The work of Demetrios of Scepsis is known to us mainly thanks to Strabo’s Geography. So our understanding of Demetrios’ achievement depends on the knowlegde we have of Strabo’s intentions and his way of using sources. In recent researches on Strabo, this aspect has been emphasized and they provide new facts about the Greek geographer.
One of the more striking features about Strabo is his combining of two rather different aspects in one work. On the one side, he is clearly a Greek scholar and he adopts a very Greek point of view, espacially when he is speaking about Greece and Asia Minor. On the other hand he is writing for a Roman audience. He spends some time in Rome, which is at this time one of the major center for scholars.
This doubleness of Strabo has been pointed out by A.M. Biraschi. She links Strabo’s reaction against Eratosthenes’ famous statment that poetry should aim to entertain rather than instruct (Str. 1.1.10 C 7) to a discussion found in Horace (AP, 333: aut prodesse volunt aut delectare poetae). Both authors, Biraschi goes on, react against Eratosthenes’ point of view and echo a cultural debat in Rome at this time.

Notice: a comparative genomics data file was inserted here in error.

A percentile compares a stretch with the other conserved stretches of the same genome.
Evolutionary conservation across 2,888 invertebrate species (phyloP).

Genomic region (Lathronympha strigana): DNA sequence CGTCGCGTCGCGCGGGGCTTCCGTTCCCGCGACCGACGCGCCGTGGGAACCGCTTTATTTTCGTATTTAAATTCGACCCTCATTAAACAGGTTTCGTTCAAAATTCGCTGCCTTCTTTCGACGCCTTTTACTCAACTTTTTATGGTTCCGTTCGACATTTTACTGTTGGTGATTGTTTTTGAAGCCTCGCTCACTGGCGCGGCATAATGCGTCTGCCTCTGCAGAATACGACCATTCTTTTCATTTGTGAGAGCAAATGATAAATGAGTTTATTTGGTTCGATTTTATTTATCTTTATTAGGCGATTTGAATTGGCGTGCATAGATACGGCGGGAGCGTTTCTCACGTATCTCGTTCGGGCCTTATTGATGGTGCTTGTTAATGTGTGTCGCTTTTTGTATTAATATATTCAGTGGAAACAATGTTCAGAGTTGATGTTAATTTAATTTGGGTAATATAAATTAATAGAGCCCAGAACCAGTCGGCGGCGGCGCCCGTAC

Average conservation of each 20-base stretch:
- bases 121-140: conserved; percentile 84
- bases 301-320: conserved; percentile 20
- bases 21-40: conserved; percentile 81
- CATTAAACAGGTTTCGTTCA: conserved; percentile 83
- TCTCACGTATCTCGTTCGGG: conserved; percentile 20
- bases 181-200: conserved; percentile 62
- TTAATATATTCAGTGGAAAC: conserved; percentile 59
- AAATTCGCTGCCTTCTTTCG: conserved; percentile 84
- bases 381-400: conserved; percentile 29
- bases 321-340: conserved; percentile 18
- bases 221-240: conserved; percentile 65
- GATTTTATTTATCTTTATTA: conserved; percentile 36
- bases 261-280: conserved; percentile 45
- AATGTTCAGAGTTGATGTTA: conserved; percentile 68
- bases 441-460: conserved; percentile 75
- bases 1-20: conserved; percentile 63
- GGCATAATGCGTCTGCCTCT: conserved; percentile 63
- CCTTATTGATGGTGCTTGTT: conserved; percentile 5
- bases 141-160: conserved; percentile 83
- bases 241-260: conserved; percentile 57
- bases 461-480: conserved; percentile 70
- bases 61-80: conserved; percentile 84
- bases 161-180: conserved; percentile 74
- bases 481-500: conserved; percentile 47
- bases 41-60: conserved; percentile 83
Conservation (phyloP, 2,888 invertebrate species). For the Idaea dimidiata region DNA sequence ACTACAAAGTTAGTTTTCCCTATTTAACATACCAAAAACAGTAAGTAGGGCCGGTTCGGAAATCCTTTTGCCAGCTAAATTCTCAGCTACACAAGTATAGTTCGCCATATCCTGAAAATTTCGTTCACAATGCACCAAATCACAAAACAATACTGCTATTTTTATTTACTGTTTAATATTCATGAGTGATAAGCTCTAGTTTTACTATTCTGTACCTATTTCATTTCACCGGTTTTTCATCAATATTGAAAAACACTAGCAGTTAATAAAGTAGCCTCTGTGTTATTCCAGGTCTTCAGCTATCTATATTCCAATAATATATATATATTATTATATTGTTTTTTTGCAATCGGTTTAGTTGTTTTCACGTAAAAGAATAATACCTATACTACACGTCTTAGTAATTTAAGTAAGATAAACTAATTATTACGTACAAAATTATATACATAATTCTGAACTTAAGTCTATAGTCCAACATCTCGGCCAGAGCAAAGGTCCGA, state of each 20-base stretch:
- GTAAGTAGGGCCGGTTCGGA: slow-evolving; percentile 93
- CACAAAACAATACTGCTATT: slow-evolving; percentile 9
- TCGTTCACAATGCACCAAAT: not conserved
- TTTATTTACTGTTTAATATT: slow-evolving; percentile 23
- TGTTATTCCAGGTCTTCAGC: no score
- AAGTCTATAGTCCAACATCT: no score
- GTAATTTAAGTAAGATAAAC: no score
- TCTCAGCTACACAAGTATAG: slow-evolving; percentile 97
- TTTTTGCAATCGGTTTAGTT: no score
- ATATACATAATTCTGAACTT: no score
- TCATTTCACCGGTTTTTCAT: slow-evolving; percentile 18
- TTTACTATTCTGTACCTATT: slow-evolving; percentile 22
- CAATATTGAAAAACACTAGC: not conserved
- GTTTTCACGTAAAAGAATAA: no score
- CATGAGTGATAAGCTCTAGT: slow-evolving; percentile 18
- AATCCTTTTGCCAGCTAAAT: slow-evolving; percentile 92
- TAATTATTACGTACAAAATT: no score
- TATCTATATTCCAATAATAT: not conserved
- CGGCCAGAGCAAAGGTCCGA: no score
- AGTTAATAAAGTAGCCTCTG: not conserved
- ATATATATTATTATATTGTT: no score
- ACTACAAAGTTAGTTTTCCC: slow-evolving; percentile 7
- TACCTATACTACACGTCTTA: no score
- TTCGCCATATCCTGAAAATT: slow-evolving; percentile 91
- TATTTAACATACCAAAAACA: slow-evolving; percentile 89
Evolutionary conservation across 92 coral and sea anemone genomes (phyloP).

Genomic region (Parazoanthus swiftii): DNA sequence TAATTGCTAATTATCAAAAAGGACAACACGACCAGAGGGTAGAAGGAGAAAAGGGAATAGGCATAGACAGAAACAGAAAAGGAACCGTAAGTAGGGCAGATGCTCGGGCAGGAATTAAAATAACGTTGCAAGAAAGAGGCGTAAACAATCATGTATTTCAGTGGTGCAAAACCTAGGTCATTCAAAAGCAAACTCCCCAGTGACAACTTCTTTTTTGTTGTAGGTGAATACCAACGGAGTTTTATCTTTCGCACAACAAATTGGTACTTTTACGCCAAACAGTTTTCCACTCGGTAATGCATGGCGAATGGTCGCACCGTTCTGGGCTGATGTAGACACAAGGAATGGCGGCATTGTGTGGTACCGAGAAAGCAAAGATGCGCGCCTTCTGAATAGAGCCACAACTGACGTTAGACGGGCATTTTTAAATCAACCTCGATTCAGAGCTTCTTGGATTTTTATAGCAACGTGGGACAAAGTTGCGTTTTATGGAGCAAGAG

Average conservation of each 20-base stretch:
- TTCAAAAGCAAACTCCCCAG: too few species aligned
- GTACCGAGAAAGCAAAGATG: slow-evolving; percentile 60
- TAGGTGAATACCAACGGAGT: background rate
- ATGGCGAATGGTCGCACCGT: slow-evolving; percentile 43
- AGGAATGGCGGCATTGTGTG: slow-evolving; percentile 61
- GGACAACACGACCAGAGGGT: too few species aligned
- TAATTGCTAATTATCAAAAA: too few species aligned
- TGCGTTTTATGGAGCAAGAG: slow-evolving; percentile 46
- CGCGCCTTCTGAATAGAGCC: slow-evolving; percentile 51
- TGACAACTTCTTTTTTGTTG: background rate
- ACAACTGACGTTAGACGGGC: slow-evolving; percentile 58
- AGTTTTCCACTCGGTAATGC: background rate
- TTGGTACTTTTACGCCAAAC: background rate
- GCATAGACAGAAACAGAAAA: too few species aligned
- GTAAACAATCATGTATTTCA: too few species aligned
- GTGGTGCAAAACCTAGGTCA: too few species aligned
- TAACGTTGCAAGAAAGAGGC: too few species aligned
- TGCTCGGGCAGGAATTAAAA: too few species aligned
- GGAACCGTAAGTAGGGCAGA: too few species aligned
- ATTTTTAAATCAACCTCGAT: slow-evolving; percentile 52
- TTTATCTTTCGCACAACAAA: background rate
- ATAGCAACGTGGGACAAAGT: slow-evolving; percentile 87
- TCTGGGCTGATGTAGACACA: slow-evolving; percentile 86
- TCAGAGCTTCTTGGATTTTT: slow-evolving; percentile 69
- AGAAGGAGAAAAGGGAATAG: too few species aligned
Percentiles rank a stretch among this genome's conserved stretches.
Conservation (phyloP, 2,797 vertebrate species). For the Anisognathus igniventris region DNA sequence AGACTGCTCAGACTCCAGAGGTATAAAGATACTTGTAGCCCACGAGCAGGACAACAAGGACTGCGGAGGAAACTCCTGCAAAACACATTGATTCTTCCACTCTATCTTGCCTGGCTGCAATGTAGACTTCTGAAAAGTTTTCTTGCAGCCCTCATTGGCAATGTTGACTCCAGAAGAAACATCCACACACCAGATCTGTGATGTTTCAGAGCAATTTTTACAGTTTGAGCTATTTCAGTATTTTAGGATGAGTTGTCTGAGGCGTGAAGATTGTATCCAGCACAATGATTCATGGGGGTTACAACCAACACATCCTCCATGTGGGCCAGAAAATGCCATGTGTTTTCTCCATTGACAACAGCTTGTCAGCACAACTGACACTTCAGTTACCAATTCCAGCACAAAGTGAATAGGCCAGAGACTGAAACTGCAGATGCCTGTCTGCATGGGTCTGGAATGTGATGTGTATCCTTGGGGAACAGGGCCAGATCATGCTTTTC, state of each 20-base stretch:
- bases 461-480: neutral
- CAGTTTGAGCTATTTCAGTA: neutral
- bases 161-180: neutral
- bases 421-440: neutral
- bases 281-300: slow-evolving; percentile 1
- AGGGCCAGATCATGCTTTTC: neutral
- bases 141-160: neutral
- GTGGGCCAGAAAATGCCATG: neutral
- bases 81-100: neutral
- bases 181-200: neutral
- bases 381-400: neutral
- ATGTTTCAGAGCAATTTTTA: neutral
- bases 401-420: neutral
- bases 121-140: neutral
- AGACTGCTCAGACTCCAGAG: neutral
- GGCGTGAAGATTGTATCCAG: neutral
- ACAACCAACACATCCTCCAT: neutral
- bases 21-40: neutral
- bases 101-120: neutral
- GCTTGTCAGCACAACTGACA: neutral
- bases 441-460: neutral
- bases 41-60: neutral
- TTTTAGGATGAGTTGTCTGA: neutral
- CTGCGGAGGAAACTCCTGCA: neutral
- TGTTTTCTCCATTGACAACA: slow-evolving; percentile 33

So the question is: Why the researches of Demetrios were so useful for Strabo that he made this scholar one of his main sources? Is it his link to Pergamon, his Trojan origine, his particular position in regard to the location of Troy, his close reading of the Homeric texts?
See: A.M. Biraschi, Strabo and Homer: a chapter in cultural histroy, in D. Dueck et al. (eds.), Strabo’s Cultural Geography, Cambridge 2005